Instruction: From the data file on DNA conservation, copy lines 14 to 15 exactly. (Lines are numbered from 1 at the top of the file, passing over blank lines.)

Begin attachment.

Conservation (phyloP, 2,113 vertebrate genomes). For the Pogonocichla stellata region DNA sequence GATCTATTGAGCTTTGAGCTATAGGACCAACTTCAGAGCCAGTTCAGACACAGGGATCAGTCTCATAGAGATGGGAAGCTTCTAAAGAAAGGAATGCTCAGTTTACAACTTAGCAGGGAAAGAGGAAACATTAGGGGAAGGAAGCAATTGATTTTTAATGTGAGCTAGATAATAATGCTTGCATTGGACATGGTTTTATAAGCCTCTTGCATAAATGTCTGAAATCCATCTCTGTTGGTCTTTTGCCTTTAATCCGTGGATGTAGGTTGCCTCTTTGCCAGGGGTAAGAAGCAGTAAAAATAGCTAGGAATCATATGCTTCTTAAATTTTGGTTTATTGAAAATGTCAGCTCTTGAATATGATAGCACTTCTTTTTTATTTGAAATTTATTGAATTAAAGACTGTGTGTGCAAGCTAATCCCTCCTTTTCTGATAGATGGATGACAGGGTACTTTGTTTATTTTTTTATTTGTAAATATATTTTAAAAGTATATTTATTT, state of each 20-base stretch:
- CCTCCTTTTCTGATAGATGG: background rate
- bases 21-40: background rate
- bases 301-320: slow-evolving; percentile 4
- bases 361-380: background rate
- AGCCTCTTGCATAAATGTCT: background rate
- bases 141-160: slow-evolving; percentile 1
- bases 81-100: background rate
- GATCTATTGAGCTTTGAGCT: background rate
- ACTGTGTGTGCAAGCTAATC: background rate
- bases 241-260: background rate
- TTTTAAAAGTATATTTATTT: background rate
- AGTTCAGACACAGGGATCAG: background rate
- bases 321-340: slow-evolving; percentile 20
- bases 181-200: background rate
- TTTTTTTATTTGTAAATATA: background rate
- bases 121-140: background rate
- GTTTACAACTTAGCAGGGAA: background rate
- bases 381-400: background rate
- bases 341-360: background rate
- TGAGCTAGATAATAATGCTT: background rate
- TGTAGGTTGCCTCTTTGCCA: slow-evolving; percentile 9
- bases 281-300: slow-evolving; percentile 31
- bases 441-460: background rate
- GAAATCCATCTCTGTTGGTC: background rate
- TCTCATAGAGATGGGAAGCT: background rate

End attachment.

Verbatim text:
- bases 321-340: slow-evolving; percentile 20
- bases 181-200: background rate